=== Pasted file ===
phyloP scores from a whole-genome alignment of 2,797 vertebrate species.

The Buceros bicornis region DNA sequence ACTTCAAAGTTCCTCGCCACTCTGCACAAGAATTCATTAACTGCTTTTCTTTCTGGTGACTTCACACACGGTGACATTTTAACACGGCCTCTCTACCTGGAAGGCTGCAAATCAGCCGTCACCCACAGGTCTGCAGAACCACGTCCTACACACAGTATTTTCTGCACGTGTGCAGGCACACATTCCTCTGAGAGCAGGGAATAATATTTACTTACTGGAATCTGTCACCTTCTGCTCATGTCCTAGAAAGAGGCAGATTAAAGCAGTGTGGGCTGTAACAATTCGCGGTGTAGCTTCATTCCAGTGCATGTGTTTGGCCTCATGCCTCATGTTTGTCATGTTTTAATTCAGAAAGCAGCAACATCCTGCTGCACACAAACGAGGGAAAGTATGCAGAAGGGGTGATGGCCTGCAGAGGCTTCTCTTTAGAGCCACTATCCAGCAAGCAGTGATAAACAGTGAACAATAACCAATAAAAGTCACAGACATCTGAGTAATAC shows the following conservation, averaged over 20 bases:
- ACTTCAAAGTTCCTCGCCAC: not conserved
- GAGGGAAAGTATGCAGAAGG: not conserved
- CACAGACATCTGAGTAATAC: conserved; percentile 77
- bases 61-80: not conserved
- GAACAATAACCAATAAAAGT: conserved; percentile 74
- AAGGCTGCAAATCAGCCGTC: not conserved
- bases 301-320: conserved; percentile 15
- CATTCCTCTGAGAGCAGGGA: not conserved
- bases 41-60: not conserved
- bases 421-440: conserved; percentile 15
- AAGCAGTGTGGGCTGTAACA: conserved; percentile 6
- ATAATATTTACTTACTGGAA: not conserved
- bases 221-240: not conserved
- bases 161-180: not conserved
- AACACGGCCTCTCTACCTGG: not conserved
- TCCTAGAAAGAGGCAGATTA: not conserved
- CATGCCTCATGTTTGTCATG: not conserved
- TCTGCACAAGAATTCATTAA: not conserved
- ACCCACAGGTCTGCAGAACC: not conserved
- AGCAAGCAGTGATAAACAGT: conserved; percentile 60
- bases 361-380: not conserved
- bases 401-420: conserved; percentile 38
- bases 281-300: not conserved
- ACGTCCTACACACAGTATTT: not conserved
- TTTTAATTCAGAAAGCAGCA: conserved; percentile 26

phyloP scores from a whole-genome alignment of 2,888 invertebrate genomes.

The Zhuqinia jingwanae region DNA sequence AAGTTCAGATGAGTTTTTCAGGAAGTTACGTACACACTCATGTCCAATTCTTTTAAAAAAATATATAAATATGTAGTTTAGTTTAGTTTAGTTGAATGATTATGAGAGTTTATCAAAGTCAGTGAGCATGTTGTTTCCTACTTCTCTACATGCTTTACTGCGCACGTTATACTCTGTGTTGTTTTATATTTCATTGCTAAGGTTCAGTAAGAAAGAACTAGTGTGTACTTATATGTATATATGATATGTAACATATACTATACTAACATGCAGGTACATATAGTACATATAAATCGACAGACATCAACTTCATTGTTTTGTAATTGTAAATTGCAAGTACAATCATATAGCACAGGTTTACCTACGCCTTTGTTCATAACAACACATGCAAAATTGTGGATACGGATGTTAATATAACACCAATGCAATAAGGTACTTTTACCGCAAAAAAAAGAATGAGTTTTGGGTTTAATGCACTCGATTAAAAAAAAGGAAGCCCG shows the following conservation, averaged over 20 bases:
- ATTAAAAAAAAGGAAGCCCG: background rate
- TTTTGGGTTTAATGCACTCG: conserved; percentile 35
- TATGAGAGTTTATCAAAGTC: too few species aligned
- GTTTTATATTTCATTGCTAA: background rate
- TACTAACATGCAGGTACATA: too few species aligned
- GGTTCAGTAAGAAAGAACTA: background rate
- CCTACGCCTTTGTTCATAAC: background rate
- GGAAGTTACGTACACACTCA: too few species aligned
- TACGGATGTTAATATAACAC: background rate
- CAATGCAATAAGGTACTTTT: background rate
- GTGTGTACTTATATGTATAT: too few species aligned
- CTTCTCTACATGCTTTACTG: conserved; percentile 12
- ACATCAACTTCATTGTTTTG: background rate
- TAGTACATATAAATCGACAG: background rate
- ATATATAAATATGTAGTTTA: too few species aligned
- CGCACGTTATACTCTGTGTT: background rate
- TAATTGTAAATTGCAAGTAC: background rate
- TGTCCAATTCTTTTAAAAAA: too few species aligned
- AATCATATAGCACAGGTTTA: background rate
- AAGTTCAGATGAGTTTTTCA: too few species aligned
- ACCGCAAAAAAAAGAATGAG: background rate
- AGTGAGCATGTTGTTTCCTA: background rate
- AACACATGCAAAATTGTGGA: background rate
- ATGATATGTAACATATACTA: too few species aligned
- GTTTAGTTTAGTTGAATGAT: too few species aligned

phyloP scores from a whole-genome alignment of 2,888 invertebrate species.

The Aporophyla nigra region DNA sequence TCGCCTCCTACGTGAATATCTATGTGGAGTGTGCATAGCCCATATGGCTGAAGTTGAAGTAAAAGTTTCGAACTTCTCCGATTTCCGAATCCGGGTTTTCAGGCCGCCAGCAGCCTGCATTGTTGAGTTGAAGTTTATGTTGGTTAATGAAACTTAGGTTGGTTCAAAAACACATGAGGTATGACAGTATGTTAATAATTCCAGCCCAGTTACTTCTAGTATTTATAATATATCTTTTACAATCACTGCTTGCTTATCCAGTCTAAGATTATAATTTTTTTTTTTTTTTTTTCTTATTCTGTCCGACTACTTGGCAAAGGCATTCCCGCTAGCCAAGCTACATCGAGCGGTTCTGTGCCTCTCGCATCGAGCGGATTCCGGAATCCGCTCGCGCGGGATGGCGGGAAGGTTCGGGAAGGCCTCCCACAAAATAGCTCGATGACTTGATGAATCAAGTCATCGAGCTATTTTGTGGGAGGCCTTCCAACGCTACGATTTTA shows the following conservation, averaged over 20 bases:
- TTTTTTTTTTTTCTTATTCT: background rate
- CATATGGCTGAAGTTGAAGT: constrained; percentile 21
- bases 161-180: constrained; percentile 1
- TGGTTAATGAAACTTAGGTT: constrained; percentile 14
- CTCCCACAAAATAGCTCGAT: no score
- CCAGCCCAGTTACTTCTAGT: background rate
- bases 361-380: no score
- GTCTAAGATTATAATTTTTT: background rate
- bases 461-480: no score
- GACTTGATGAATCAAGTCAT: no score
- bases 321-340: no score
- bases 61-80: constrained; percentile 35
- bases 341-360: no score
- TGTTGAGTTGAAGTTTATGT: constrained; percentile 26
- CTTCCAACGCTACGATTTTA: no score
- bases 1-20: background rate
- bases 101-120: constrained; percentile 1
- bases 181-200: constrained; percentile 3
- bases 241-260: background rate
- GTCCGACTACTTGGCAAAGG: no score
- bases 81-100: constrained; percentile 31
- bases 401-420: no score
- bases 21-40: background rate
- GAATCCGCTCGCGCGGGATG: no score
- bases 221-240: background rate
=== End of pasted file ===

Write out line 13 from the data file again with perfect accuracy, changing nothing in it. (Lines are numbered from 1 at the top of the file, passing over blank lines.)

- AAGCAGTGTGGGCTGTAACA: conserved; percentile 6